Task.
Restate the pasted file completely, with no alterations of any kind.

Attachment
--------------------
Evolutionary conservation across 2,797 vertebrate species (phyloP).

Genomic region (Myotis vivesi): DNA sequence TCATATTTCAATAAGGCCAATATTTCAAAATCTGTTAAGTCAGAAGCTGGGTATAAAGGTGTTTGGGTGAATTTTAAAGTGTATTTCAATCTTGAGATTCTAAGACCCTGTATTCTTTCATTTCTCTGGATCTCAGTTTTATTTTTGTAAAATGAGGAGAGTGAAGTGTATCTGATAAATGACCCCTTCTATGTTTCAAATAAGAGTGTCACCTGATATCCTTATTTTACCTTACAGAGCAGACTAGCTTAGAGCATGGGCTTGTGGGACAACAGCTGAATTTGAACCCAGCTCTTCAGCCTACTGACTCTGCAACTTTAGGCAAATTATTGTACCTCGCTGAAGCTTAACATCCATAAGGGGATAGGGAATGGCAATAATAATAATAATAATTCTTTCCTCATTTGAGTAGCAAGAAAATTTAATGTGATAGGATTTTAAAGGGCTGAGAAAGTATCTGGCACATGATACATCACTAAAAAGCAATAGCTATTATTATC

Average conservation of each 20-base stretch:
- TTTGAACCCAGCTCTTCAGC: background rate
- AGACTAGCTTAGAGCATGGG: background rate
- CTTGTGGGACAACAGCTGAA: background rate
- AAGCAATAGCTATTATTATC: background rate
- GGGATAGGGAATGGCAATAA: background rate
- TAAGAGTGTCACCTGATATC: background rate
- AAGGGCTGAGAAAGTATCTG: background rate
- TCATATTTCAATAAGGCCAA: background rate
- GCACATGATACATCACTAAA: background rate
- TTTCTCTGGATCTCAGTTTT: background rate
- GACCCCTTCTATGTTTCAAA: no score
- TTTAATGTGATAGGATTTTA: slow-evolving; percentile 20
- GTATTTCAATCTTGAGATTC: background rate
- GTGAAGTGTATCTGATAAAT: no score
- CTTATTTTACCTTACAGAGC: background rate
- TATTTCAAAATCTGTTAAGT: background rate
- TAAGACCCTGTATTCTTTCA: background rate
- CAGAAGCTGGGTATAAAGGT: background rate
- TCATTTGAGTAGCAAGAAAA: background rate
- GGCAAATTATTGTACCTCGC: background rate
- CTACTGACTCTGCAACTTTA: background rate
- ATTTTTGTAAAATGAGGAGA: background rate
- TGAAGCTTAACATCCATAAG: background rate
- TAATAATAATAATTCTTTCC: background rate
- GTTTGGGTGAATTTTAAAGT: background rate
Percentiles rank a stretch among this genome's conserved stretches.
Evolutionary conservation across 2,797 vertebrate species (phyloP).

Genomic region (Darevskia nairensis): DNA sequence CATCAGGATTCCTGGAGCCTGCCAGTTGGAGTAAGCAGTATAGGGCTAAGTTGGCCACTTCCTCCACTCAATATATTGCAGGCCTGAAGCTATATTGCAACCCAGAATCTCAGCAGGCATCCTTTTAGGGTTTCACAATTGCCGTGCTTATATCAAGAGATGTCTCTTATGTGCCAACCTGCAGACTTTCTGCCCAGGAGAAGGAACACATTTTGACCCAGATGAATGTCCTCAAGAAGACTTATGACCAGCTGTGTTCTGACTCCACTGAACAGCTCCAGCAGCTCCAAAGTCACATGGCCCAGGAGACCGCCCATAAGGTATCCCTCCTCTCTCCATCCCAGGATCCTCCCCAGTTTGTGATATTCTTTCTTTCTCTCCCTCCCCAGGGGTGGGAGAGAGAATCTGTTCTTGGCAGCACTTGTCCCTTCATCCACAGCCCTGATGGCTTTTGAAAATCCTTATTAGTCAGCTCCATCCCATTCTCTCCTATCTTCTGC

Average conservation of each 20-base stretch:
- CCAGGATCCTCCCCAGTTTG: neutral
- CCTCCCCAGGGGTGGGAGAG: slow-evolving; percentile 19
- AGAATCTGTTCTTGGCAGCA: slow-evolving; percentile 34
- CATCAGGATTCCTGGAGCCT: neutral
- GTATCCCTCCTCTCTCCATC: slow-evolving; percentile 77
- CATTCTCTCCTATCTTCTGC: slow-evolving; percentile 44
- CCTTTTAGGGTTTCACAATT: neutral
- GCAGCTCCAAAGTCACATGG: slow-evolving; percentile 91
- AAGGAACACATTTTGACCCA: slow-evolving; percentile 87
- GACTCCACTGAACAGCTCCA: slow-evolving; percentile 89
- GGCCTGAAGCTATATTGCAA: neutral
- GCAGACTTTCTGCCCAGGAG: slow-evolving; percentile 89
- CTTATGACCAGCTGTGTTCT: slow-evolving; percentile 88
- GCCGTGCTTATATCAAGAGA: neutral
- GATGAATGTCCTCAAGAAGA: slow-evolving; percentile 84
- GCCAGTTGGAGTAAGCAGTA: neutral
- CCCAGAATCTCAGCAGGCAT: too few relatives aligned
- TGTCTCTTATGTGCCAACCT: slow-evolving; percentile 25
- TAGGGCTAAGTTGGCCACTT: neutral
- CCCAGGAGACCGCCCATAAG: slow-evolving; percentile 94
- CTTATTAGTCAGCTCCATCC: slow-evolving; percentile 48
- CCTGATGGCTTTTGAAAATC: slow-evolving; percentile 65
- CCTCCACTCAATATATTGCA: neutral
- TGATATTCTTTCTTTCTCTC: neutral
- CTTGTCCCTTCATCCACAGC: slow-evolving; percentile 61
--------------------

Evolutionary conservation across 2,797 vertebrate species (phyloP).

Genomic region (Myotis vivesi): DNA sequence TCATATTTCAATAAGGCCAATATTTCAAAATCTGTTAAGTCAGAAGCTGGGTATAAAGGTGTTTGGGTGAATTTTAAAGTGTATTTCAATCTTGAGATTCTAAGACCCTGTATTCTTTCATTTCTCTGGATCTCAGTTTTATTTTTGTAAAATGAGGAGAGTGAAGTGTATCTGATAAATGACCCCTTCTATGTTTCAAATAAGAGTGTCACCTGATATCCTTATTTTACCTTACAGAGCAGACTAGCTTAGAGCATGGGCTTGTGGGACAACAGCTGAATTTGAACCCAGCTCTTCAGCCTACTGACTCTGCAACTTTAGGCAAATTATTGTACCTCGCTGAAGCTTAACATCCATAAGGGGATAGGGAATGGCAATAATAATAATAATAATTCTTTCCTCATTTGAGTAGCAAGAAAATTTAATGTGATAGGATTTTAAAGGGCTGAGAAAGTATCTGGCACATGATACATCACTAAAAAGCAATAGCTATTATTATC

Average conservation of each 20-base stretch:
- TTTGAACCCAGCTCTTCAGC: background rate
- AGACTAGCTTAGAGCATGGG: background rate
- CTTGTGGGACAACAGCTGAA: background rate
- AAGCAATAGCTATTATTATC: background rate
- GGGATAGGGAATGGCAATAA: background rate
- TAAGAGTGTCACCTGATATC: background rate
- AAGGGCTGAGAAAGTATCTG: background rate
- TCATATTTCAATAAGGCCAA: background rate
- GCACATGATACATCACTAAA: background rate
- TTTCTCTGGATCTCAGTTTT: background rate
- GACCCCTTCTATGTTTCAAA: no score
- TTTAATGTGATAGGATTTTA: slow-evolving; percentile 20
- GTATTTCAATCTTGAGATTC: background rate
- GTGAAGTGTATCTGATAAAT: no score
- CTTATTTTACCTTACAGAGC: background rate
- TATTTCAAAATCTGTTAAGT: background rate
- TAAGACCCTGTATTCTTTCA: background rate
- CAGAAGCTGGGTATAAAGGT: background rate
- TCATTTGAGTAGCAAGAAAA: background rate
- GGCAAATTATTGTACCTCGC: background rate
- CTACTGACTCTGCAACTTTA: background rate
- ATTTTTGTAAAATGAGGAGA: background rate
- TGAAGCTTAACATCCATAAG: background rate
- TAATAATAATAATTCTTTCC: background rate
- GTTTGGGTGAATTTTAAAGT: background rate
Percentiles rank a stretch among this genome's conserved stretches.
Evolutionary conservation across 2,797 vertebrate species (phyloP).

Genomic region (Darevskia nairensis): DNA sequence CATCAGGATTCCTGGAGCCTGCCAGTTGGAGTAAGCAGTATAGGGCTAAGTTGGCCACTTCCTCCACTCAATATATTGCAGGCCTGAAGCTATATTGCAACCCAGAATCTCAGCAGGCATCCTTTTAGGGTTTCACAATTGCCGTGCTTATATCAAGAGATGTCTCTTATGTGCCAACCTGCAGACTTTCTGCCCAGGAGAAGGAACACATTTTGACCCAGATGAATGTCCTCAAGAAGACTTATGACCAGCTGTGTTCTGACTCCACTGAACAGCTCCAGCAGCTCCAAAGTCACATGGCCCAGGAGACCGCCCATAAGGTATCCCTCCTCTCTCCATCCCAGGATCCTCCCCAGTTTGTGATATTCTTTCTTTCTCTCCCTCCCCAGGGGTGGGAGAGAGAATCTGTTCTTGGCAGCACTTGTCCCTTCATCCACAGCCCTGATGGCTTTTGAAAATCCTTATTAGTCAGCTCCATCCCATTCTCTCCTATCTTCTGC

Average conservation of each 20-base stretch:
- CCAGGATCCTCCCCAGTTTG: neutral
- CCTCCCCAGGGGTGGGAGAG: slow-evolving; percentile 19
- AGAATCTGTTCTTGGCAGCA: slow-evolving; percentile 34
- CATCAGGATTCCTGGAGCCT: neutral
- GTATCCCTCCTCTCTCCATC: slow-evolving; percentile 77
- CATTCTCTCCTATCTTCTGC: slow-evolving; percentile 44
- CCTTTTAGGGTTTCACAATT: neutral
- GCAGCTCCAAAGTCACATGG: slow-evolving; percentile 91
- AAGGAACACATTTTGACCCA: slow-evolving; percentile 87
- GACTCCACTGAACAGCTCCA: slow-evolving; percentile 89
- GGCCTGAAGCTATATTGCAA: neutral
- GCAGACTTTCTGCCCAGGAG: slow-evolving; percentile 89
- CTTATGACCAGCTGTGTTCT: slow-evolving; percentile 88
- GCCGTGCTTATATCAAGAGA: neutral
- GATGAATGTCCTCAAGAAGA: slow-evolving; percentile 84
- GCCAGTTGGAGTAAGCAGTA: neutral
- CCCAGAATCTCAGCAGGCAT: too few relatives aligned
- TGTCTCTTATGTGCCAACCT: slow-evolving; percentile 25
- TAGGGCTAAGTTGGCCACTT: neutral
- CCCAGGAGACCGCCCATAAG: slow-evolving; percentile 94
- CTTATTAGTCAGCTCCATCC: slow-evolving; percentile 48
- CCTGATGGCTTTTGAAAATC: slow-evolving; percentile 65
- CCTCCACTCAATATATTGCA: neutral
- TGATATTCTTTCTTTCTCTC: neutral
- CTTGTCCCTTCATCCACAGC: slow-evolving; percentile 61